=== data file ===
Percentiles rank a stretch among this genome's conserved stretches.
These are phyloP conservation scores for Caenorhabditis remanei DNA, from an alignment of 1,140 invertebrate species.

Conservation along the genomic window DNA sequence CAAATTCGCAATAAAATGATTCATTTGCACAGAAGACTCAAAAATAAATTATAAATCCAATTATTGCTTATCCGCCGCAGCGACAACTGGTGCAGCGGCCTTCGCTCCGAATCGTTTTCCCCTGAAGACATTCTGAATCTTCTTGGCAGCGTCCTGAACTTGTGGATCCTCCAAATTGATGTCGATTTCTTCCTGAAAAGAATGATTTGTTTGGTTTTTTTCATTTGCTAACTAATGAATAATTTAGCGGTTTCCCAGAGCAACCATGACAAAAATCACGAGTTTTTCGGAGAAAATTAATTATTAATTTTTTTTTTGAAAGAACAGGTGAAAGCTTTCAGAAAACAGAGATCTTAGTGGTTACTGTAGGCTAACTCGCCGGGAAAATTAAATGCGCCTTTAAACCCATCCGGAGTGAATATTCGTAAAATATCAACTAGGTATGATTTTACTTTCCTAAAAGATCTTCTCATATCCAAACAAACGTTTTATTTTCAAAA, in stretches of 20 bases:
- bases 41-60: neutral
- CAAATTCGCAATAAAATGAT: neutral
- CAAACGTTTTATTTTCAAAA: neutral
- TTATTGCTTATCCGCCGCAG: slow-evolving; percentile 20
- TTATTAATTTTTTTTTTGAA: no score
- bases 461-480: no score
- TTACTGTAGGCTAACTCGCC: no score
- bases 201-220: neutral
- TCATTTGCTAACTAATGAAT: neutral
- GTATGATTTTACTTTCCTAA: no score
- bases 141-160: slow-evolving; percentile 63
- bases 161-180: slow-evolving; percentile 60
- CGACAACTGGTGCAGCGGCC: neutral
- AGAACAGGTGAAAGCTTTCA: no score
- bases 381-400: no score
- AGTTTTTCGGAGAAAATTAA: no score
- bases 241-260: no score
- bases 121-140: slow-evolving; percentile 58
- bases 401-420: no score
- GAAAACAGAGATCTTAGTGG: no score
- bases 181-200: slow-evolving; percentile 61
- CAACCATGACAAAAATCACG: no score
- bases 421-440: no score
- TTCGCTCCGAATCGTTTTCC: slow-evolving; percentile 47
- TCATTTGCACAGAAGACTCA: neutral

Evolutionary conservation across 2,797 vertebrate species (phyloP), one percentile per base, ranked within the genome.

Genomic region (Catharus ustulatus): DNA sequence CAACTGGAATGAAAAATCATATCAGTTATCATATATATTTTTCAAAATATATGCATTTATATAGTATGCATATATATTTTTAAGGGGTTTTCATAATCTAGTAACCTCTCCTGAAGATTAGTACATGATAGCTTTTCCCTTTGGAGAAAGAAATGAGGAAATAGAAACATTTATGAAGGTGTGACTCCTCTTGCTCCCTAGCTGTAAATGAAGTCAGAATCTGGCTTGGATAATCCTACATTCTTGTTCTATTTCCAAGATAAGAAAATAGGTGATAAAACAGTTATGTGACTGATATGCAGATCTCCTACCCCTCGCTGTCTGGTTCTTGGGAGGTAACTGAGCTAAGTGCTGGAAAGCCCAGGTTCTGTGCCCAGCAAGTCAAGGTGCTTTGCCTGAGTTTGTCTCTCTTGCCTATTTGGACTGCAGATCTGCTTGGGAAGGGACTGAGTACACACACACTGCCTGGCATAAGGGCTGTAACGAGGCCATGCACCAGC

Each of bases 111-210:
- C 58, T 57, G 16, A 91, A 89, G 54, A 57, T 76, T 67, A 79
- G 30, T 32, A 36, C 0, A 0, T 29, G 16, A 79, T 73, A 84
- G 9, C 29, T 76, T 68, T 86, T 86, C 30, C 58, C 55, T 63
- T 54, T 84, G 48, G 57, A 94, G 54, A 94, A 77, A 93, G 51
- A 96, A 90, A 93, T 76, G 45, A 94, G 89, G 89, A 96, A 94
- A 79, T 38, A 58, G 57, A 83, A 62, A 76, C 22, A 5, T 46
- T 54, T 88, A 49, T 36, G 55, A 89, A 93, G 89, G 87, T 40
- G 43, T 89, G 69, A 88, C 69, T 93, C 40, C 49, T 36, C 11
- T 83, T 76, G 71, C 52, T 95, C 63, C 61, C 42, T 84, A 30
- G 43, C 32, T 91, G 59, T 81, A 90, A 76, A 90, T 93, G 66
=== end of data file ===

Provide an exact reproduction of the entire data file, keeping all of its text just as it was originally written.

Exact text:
Percentiles rank a stretch among this genome's conserved stretches.
These are phyloP conservation scores for Caenorhabditis remanei DNA, from an alignment of 1,140 invertebrate species.

Conservation along the genomic window DNA sequence CAAATTCGCAATAAAATGATTCATTTGCACAGAAGACTCAAAAATAAATTATAAATCCAATTATTGCTTATCCGCCGCAGCGACAACTGGTGCAGCGGCCTTCGCTCCGAATCGTTTTCCCCTGAAGACATTCTGAATCTTCTTGGCAGCGTCCTGAACTTGTGGATCCTCCAAATTGATGTCGATTTCTTCCTGAAAAGAATGATTTGTTTGGTTTTTTTCATTTGCTAACTAATGAATAATTTAGCGGTTTCCCAGAGCAACCATGACAAAAATCACGAGTTTTTCGGAGAAAATTAATTATTAATTTTTTTTTTGAAAGAACAGGTGAAAGCTTTCAGAAAACAGAGATCTTAGTGGTTACTGTAGGCTAACTCGCCGGGAAAATTAAATGCGCCTTTAAACCCATCCGGAGTGAATATTCGTAAAATATCAACTAGGTATGATTTTACTTTCCTAAAAGATCTTCTCATATCCAAACAAACGTTTTATTTTCAAAA, in stretches of 20 bases:
- bases 41-60: neutral
- CAAATTCGCAATAAAATGAT: neutral
- CAAACGTTTTATTTTCAAAA: neutral
- TTATTGCTTATCCGCCGCAG: slow-evolving; percentile 20
- TTATTAATTTTTTTTTTGAA: no score
- bases 461-480: no score
- TTACTGTAGGCTAACTCGCC: no score
- bases 201-220: neutral
- TCATTTGCTAACTAATGAAT: neutral
- GTATGATTTTACTTTCCTAA: no score
- bases 141-160: slow-evolving; percentile 63
- bases 161-180: slow-evolving; percentile 60
- CGACAACTGGTGCAGCGGCC: neutral
- AGAACAGGTGAAAGCTTTCA: no score
- bases 381-400: no score
- AGTTTTTCGGAGAAAATTAA: no score
- bases 241-260: no score
- bases 121-140: slow-evolving; percentile 58
- bases 401-420: no score
- GAAAACAGAGATCTTAGTGG: no score
- bases 181-200: slow-evolving; percentile 61
- CAACCATGACAAAAATCACG: no score
- bases 421-440: no score
- TTCGCTCCGAATCGTTTTCC: slow-evolving; percentile 47
- TCATTTGCACAGAAGACTCA: neutral

Evolutionary conservation across 2,797 vertebrate species (phyloP), one percentile per base, ranked within the genome.

Genomic region (Catharus ustulatus): DNA sequence CAACTGGAATGAAAAATCATATCAGTTATCATATATATTTTTCAAAATATATGCATTTATATAGTATGCATATATATTTTTAAGGGGTTTTCATAATCTAGTAACCTCTCCTGAAGATTAGTACATGATAGCTTTTCCCTTTGGAGAAAGAAATGAGGAAATAGAAACATTTATGAAGGTGTGACTCCTCTTGCTCCCTAGCTGTAAATGAAGTCAGAATCTGGCTTGGATAATCCTACATTCTTGTTCTATTTCCAAGATAAGAAAATAGGTGATAAAACAGTTATGTGACTGATATGCAGATCTCCTACCCCTCGCTGTCTGGTTCTTGGGAGGTAACTGAGCTAAGTGCTGGAAAGCCCAGGTTCTGTGCCCAGCAAGTCAAGGTGCTTTGCCTGAGTTTGTCTCTCTTGCCTATTTGGACTGCAGATCTGCTTGGGAAGGGACTGAGTACACACACACTGCCTGGCATAAGGGCTGTAACGAGGCCATGCACCAGC

Each of bases 111-210:
- C 58, T 57, G 16, A 91, A 89, G 54, A 57, T 76, T 67, A 79
- G 30, T 32, A 36, C 0, A 0, T 29, G 16, A 79, T 73, A 84
- G 9, C 29, T 76, T 68, T 86, T 86, C 30, C 58, C 55, T 63
- T 54, T 84, G 48, G 57, A 94, G 54, A 94, A 77, A 93, G 51
- A 96, A 90, A 93, T 76, G 45, A 94, G 89, G 89, A 96, A 94
- A 79, T 38, A 58, G 57, A 83, A 62, A 76, C 22, A 5, T 46
- T 54, T 88, A 49, T 36, G 55, A 89, A 93, G 89, G 87, T 40
- G 43, T 89, G 69, A 88, C 69, T 93, C 40, C 49, T 36, C 11
- T 83, T 76, G 71, C 52, T 95, C 63, C 61, C 42, T 84, A 30
- G 43, C 32, T 91, G 59, T 81, A 90, A 76, A 90, T 93, G 66